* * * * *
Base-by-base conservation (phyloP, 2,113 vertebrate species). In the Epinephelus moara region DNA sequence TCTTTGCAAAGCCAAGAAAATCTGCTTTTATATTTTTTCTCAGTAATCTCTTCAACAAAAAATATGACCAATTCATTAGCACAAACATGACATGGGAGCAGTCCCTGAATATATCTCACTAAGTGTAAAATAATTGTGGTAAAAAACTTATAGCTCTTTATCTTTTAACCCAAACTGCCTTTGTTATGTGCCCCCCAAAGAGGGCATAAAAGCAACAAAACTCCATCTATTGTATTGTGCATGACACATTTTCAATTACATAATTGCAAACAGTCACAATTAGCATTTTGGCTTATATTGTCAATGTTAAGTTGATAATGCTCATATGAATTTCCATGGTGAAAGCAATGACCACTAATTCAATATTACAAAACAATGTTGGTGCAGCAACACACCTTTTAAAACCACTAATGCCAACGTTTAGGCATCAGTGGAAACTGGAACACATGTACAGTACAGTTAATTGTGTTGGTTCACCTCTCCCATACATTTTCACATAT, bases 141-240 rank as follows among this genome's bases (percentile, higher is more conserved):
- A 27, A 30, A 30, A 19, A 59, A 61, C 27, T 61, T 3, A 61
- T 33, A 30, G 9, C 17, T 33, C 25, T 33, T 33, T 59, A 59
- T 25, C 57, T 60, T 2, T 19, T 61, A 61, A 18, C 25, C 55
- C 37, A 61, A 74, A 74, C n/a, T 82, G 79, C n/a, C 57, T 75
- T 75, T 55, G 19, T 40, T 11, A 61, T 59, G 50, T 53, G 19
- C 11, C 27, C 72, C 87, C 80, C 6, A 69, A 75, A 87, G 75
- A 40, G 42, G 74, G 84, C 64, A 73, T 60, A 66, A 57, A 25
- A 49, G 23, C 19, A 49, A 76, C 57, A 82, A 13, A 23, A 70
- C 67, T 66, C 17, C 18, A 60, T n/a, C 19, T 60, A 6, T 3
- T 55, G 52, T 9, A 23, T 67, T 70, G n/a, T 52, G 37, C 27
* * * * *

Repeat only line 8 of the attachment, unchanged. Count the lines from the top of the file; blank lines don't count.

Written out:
- A 40, G 42, G 74, G 84, C 64, A 73, T 60, A 66, A 57, A 25